Recurrence of AF — The recurrence rate for PAF is high and has varied among studies. The incidence of recurrence in various reports has ranged from 70 percent at one year (without antiarrhythmic therapy)  to 60 to 90 percent at four to six years [27-30]. These reported rates likely underestimate the actual rate of recurrence, since most episodes (including some that last more than 48 hours) are asymptomatic [6,7]; such prolonged asymptomatic episodes occurred in 17 percent of patients in a report using continuous monitoring . That study also showed that 40 percent of patients had episodes of AF-like symptoms in the absence of AF .
Risk factors for recurrent AF in patients with PAF are similar to those for recurrence after cardioversion to sinus rhythm in patients with persistent AF. In the Stroke Prevention in Atrial Fibrillation (SPAF) trial, patients with any AF recurrence were more likely to have heart failure (17 versus 8 percent) or a prior myocardial infarction (15 versus 5 percent) than patients without recurrence . Echocardiographic factors associated with AF recurrence included moderate to severe left ventricular dysfunction (12 versus 3 percent in those without recurrence) and larger left atrial diameter. Compared with a normal left atrial diameter of less than 4.0 cm, the relative risk of recurrent AF was 1.6 with a left atrial diameter between 4.1 and 5.0 cm and 4.5 above 5.0 cm.
Progression to persistent AF — By definition, PAF spontaneously reverts to sinus rhythm within seven days of onset. The percent of patients with PAF who progress to persistent or permanent AF increases with time. In different reports, the rate of progression to persistent or permanent AF was 8, 12, 18, and 25 percent at one, two, four, and five years, respectively [30-32]. In a 2016 registry report, approximately 36 percent of patients with PAF had progressed to persistent AF within 10 years . A study of patients with AF and cardiac devices found that in a minority of patients with AF, persistent AF reverted to PAF without any therapeutic intervention, underscoring our limited understanding of the natural history of AF .
A number of studies have attempted to identify predictors of progression to persistent AF [30,31]. In the report from SPAF cited above, the following differences were noted between the patients with paroxysmal and persistent AF : patients with PAF were younger, had lower rates of hypertension and heart failure, had smaller left atrial diameters (4.3 versus 4.8 cm), and were less likely to have moderate to severe left ventricular systolic dysfunction (6 versus 18 percent). For every 1 cm increase in left ventricular systolic dimension, there was a 1.8-fold greater risk of developing persistent AF. The risk of progression to persistent AF with older age was quantified in two reports showing a hazard ratio (HR) of 1.41 to 1.82 for each 10-year increase in age [30,32].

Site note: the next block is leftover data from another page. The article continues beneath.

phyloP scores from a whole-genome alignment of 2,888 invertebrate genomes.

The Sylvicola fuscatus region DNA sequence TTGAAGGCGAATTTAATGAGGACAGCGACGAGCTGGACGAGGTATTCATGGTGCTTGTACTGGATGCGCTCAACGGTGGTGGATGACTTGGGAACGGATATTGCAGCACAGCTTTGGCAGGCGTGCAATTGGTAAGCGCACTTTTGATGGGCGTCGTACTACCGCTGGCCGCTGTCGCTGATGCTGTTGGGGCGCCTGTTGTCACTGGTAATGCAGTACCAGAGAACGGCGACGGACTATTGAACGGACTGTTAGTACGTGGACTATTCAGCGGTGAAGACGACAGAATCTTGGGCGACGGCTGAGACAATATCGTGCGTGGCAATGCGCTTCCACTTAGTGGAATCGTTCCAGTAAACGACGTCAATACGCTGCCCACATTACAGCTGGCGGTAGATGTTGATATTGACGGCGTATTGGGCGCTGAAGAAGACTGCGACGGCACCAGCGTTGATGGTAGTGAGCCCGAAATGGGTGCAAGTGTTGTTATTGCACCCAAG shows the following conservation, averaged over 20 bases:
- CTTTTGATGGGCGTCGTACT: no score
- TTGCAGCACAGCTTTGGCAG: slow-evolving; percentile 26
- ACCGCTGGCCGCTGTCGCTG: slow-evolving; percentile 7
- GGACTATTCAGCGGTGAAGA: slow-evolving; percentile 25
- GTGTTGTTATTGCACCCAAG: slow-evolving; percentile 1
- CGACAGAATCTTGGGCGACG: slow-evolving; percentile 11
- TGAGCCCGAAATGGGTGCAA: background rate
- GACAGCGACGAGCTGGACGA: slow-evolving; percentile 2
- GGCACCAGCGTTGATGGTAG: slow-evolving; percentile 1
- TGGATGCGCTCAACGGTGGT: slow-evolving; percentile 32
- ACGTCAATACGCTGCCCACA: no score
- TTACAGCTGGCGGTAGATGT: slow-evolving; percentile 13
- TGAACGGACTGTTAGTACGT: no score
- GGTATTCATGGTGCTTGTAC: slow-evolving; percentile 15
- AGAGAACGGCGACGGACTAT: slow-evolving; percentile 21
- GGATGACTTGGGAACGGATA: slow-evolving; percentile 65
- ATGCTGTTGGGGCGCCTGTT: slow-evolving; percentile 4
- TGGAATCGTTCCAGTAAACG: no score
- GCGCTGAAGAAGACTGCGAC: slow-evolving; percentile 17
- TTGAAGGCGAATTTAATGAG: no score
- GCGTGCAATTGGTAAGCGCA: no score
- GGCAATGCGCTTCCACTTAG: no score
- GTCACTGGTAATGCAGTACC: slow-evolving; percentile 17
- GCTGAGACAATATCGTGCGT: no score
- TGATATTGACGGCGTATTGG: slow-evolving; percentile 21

The risk of transition from PAF to persistent AF also depends upon the underlying etiology for the arrhythmia. Progression has been reported in approximately 66 percent of patients with rheumatic mitral stenosis, 40 percent with hypertension, and 27 percent with ischemic heart disease [35,36].
Risk of embolization — Studies suggest that the risk of thromboembolic events is higher in patients with permanent or persistent AF, with higher AF burden (ie, daily duration or percentage of time in AF), and in the days immediately after an episode of AF. A potential limitation of prior studies is that they have been conducted in patients with implantable cardiac monitors and/or devices, potentially limiting generalizability to other patient groups. Patients with PAF and long periods of apparent sinus rhythm still may be at significant risk for thromboembolism; PAF episodes and stroke are not always temporally associated . Recurrent episodes of PAF are common and may be asymptomatic [6,7,38]. Also, the surface ECG may not reflect left atrial appendage mechanical function .
The relationship between subclinical AF and cryptogenic stroke is discussed separately. (See "Cryptogenic stroke and embolic stroke of undetermined source (ESUS)", section on 'Occult atrial fibrillation'.)
●PAF versus permanent or persistent AF – A 2015 meta-analysis of 12 studies of 100,000 persons stratified clinical outcomes by AF type (paroxysmal and persistent or permanent) . The incidences of thromboembolism and all-cause mortality were higher with non-paroxysmal AF than with PAF (adjusted HRs 1.38 [95% CI 1.19-1.61] and 1.22 [95% CI 1.09-1.36], respectively). In a community-based (Japan) study (not included in the above meta-analysis) of 1588 patients with PAF and 1716 with sustained AF, PAF was an independent predictor of lower stroke/systemic embolism risk (HR of approximately 0.50 in multiple models) compared with sustained AF .
●AF burden – Evidence suggests that AF burden is associated with risk of thromboembolic events, independent of CHADS2-VASC or ATRIA risk scores. However, the available data do not provide a clear threshold of AF burden or duration for elevated thromboembolic risk. The data suggest that AF episodes lasting longer than 17 to 24 hours impart significant risk, but the risk associated with shorter AF episodes is uncertain.